How To: Plant Any Plant
Planting advice is like cooking with a recipe. There are tons of different recipes and most of them give great end results.
Here is a basic recipe for planting things. If you have a different way and it works for you, there's no reason to change.
PLANTING ANNUALS IN CONTAINERS
#1. Make sure your pot has proper drainage.
Whether you have an existing pot, or are purchasing a new one, be sure that your pot has drainage holes in the bottom. Some will come pre-drilled and may or may not have plastic plugs in the holes, if it does have plugs be sure to take them out. If it doesn’t have holes, drill some! Use at least a 1/4" drill bit and punch some holes in the bottom. If you have a plastic, resin, or metal pot, any regular drill bit will work fine, but if you have a ceramic, concrete, or terra cotta pot, be sure to use a masonry drill bit.
#2. Start with good soil
Start off with a good potting soil. Using a cheap soil (like topsoil) is a great way to ruin all the beautiful plants you just bought, you'll regret it. Trust me.
We recommend using Baccto Lite Potting soil. It's what our growers use and the plants they send us look great.
#3. Plant it!
Take the annuals out of their pots. Turn them upside-down to gently release them into your hand. If they don't come out easily, squeeze the sides of the pot to help loosen them up a bit. You don't want to pull too hard on the plant because you can damage their roots.
Now that it's out of the pot, take a look at the roots. If you see roots circling around the plant (like in the image), be sure to break them up a bit before planting. Use your fingers, or if they are severely root bound, use a knife and make 2-3 vertical slices down the rootball. It's OK to break some of the roots, they'll regrow new ones!
Now plant them in the potting mix so the top of the soil in their root ball matches the soil level in the new pot. Avoid mounding the soil up around the stems of the plant. It can cause problems later.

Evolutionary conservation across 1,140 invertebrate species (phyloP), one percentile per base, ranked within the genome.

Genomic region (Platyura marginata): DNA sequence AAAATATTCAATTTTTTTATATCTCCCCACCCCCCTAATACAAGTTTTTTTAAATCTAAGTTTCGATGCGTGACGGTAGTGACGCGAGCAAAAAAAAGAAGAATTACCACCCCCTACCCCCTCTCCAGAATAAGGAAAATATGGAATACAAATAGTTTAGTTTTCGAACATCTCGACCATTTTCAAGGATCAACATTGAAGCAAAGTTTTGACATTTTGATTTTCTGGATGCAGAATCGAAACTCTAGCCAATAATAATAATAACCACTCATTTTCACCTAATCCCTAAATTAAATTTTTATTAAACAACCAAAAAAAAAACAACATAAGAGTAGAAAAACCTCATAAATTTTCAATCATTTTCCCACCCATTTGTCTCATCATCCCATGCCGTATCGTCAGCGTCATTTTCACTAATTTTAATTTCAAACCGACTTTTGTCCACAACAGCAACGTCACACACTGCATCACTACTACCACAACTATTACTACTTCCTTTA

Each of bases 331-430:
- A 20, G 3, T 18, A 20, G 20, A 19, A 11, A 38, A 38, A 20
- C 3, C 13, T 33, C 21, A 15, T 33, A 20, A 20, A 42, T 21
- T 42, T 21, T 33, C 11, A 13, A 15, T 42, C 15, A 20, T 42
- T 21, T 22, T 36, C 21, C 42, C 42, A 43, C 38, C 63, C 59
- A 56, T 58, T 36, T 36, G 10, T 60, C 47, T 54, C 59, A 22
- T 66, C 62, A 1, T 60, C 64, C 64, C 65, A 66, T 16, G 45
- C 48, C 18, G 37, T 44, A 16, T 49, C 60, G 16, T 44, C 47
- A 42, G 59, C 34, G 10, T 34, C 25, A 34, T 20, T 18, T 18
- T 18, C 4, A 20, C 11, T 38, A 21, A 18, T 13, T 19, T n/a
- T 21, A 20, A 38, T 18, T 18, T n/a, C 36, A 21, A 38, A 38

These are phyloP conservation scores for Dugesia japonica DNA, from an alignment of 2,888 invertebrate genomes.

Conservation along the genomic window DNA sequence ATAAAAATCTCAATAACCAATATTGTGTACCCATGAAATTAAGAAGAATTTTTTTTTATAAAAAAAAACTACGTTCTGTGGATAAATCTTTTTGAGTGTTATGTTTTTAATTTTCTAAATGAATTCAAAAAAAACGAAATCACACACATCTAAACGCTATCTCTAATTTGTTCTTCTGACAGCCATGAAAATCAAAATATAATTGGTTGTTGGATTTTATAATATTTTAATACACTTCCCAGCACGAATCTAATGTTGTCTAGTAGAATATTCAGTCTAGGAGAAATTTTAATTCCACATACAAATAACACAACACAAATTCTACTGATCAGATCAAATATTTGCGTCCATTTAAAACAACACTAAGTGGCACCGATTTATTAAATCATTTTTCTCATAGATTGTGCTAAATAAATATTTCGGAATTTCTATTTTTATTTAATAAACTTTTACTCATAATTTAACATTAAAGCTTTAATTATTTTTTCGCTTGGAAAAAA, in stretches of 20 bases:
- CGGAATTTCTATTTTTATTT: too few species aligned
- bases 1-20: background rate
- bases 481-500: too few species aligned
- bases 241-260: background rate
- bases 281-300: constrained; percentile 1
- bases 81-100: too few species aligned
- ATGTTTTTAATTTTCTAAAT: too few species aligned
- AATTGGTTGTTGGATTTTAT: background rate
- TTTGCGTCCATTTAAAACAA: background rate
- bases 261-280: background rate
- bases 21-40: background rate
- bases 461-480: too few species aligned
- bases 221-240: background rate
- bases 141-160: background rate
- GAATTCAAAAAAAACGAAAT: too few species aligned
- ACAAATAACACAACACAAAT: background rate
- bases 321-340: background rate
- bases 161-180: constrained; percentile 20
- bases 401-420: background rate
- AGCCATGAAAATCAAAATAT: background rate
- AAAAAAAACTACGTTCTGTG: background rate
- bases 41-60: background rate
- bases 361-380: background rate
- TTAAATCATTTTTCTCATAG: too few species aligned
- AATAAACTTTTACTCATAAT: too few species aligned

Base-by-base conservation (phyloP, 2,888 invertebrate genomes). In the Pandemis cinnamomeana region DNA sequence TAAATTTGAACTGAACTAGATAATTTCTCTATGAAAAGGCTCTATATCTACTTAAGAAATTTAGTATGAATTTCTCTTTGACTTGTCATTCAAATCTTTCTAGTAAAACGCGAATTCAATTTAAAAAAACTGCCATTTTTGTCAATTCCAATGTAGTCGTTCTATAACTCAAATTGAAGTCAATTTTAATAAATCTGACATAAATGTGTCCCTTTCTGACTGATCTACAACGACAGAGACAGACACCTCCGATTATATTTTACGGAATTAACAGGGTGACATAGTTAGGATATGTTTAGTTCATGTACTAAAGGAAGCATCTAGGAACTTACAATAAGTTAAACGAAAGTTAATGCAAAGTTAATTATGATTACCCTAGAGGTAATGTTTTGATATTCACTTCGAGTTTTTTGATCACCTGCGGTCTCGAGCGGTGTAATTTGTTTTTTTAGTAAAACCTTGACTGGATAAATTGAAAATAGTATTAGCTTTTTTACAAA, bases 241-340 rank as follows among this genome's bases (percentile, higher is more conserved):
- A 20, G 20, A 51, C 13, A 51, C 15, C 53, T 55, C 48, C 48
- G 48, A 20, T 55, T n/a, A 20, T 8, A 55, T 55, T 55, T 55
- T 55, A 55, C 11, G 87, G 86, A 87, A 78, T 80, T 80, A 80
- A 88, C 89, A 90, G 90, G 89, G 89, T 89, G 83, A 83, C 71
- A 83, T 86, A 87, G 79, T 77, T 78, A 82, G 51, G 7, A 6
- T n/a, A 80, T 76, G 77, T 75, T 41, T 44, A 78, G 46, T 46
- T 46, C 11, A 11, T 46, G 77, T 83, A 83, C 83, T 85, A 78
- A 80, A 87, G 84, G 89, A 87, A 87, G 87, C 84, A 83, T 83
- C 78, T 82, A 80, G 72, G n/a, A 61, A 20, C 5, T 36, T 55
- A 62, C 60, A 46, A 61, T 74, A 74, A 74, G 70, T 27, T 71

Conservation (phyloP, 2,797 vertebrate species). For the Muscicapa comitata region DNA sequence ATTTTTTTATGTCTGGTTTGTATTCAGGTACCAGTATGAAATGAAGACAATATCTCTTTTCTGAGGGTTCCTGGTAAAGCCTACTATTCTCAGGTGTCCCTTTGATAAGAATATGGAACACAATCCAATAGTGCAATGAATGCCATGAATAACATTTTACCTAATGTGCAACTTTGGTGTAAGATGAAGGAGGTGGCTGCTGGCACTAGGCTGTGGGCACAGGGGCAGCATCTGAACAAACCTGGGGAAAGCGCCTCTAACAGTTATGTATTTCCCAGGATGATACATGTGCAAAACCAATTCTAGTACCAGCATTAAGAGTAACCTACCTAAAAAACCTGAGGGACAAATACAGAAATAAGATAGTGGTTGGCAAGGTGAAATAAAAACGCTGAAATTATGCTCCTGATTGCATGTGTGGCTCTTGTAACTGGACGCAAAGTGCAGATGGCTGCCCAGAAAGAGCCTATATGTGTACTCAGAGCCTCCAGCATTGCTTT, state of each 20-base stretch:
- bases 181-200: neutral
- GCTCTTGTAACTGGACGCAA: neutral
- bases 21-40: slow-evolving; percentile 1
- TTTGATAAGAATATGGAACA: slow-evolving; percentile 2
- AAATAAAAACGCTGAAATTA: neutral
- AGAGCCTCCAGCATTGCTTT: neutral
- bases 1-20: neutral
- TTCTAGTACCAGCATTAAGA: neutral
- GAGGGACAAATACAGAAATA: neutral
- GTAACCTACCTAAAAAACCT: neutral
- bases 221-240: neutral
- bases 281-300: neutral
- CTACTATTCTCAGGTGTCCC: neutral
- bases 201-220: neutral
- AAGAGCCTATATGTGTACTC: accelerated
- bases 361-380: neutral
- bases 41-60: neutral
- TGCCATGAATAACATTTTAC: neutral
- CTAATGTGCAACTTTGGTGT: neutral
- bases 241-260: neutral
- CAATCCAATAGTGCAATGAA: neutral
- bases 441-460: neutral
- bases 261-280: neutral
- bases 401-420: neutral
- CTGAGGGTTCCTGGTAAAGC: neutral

Now is the time to apply a slow release fertilizer like Osmocote. Most potting soils contain a starter fertilizer in them, but it's a pretty low concentration and doesn't last that long. So, put something like Osmocote in with your soil and forget about fertilizing for a couple of months! If you have your own favorite kind of fertilizer, apply that now instead, following the package directions.
#5 Water well
Proper watering is key to healthy plants. Be sure to water your plants well otherwise all the things you just learned won't matter that much.
Remember that the soil you just planted with can be relatively dry. Make sure you saturate the entire soil volume with water, not just the top 2-3 inches. Filling the pot up with water a couple of times usually works well.
Now you know all about planting annuals in containers. Next, let's learn about planting in the ground.
PLANTING IN THE GROUND
#1. Dig a hole
Dig a hole 2x as wide and 2x as deep as the pot the plant is in.
#2. Check the roots
Just like we did for planting annuals in containers, we need to check the roots of the plant before we put it in the ground. This especially true for trees and shrubs as they spend a longer time growing in the pot.
#3. Plant it!
Place the plant in the hole so that the top of the root ball is level with the soil in the ground. Make sure that the lower stems of the plant do NOT get buried. The height of the plant in the hole can be adjusted by adding or removing soil from beneath it. Remember, your hole will initially be too deep so you have to add some soil in first.